Okay so we’re going to talk about something that I don’t normally talk about here…taking out a loan. Gulp. Yeah, I know I’m the crazy “never take out debt of any kind” lady, but we are going there today. Why? Because I do believe in certain situations, it is okay to take out debt…now, before you go thinking I’m a hypocrite, let me explain. I’m not talking about taking on more debt, I’m talking about refinancing your student loans.
And let me be upfront about this – I did not refinance my student loans. My student loans were right at $30,000 when I graduated, but most folks when they graduate from a 4-year, highly ranked university, it’s wayyyyyyyy more than that. So I consider myself lucky that I had earned a grant that covered a year and a half of my tuition.
And since there’s a chance that you may be one of the folks looking at tens of thousands of student loans that you have to repay, I wanted to share with you the possibility of student loan refinancing so you can decide if it’s the right avenue for you.
What is Student Loan Refinancing?
It’s exactly what it suggests – you refinance your student loans at a typically lower interest rate than what you took your loans out for. This is NOT the same as consolidating your loans. Many student loan companies offer consolidation – this isn’t the same as refinancing.
Typically with consolidation, you’re paying the same interest rate, but for a longer term. They take all your student loans, put them under one loan for a longer term (typically 20 years instead of 10) which makes your payment lower. However, I don’t suggest this unless you truly need it because who the heck wants to be still paying on their student loans when their kids are in college???
No one. So make sure that you pay attention and select “refinancing” and not consolidation.
What type of interest rate should I go with?
I also suggest going for a fixed rate with everything. But I also like to play things safe so you may want to do your own research on which one is better for you. With a fixed rate you know exactly how much interest you’ll pay and in my opinion that makes calculating your debt payoff plan so much easier.
Again, I suggest you go with an interest rate lower than what you currently have or else it’s not worth the refinancing so if you cannot get a rate lower than what you currently have, keep your current loans until there’s a better rate.
How many years should I refinance?
This one is totally up to you, but I would personally go for something shorter than the standard 10 years. The thing is, 10 years is a long time to be paying on a debt for. Especially if you haven’t yet landed that six-figure job, which let’s get real, most of us graduate college earning way less than we expected.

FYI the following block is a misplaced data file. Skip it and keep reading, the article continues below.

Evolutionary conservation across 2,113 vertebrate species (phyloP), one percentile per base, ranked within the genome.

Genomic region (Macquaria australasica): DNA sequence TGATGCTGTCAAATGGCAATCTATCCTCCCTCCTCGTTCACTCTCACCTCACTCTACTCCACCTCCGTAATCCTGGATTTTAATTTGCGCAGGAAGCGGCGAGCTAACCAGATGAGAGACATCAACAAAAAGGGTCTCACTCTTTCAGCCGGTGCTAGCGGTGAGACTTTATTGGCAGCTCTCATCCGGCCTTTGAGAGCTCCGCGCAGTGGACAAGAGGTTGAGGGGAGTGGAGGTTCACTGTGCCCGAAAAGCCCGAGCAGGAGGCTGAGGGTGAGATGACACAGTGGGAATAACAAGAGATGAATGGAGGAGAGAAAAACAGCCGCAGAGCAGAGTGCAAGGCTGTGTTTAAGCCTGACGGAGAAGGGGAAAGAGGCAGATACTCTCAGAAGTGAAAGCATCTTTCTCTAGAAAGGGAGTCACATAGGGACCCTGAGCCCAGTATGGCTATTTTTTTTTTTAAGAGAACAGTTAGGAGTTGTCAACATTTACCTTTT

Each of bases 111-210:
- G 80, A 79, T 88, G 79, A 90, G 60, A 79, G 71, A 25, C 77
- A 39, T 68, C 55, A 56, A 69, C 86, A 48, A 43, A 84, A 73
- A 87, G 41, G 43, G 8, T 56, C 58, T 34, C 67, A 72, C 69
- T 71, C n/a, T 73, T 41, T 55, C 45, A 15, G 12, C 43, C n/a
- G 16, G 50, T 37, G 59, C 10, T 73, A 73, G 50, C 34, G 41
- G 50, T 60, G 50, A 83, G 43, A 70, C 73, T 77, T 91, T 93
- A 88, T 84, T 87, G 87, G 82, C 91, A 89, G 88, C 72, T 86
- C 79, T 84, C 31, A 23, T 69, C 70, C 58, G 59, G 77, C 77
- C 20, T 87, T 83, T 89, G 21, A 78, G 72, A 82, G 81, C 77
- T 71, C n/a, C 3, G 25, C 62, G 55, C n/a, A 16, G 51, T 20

I would suggest a 5 or 7 year term for your loans and then create your debt payoff plan of attack so you can knock those loans out even faster! It’s totally possible – we paid my loans off in 2 1/2 years as a one-income growing family of five! It’ll just take sacrifice and a whole of a lot of planning to make it a reality!
Should I do it?
Again, totally up to you if you should refinance or not, but I would definitely suggest you look into student loan refinancing if you’re already struggling to pay the minimum payment on your loans. The thing is you aren’t going to be able to make a dent in your loans if you can’t afford the minimum payment every month – you’ll just get behind on everything else.
Now, if you do decide to go with student loan refinancing, DO NOT let yourself off the hook!
What I mean is, this is still a debt and a debt that needs to be killed off as soon as possible. Don’t think that just because your minimum payment is lower now and that you can actually breathe every month with your money that you shouldn’t aggressively try to kill off this debt. You should still make a plan of attack and work as hard as you can to kill off this debt as fast as possible.
Alright, so have you ever refinanced your student loans? If so, do you have any advice to offer to anyone looking to do the same?
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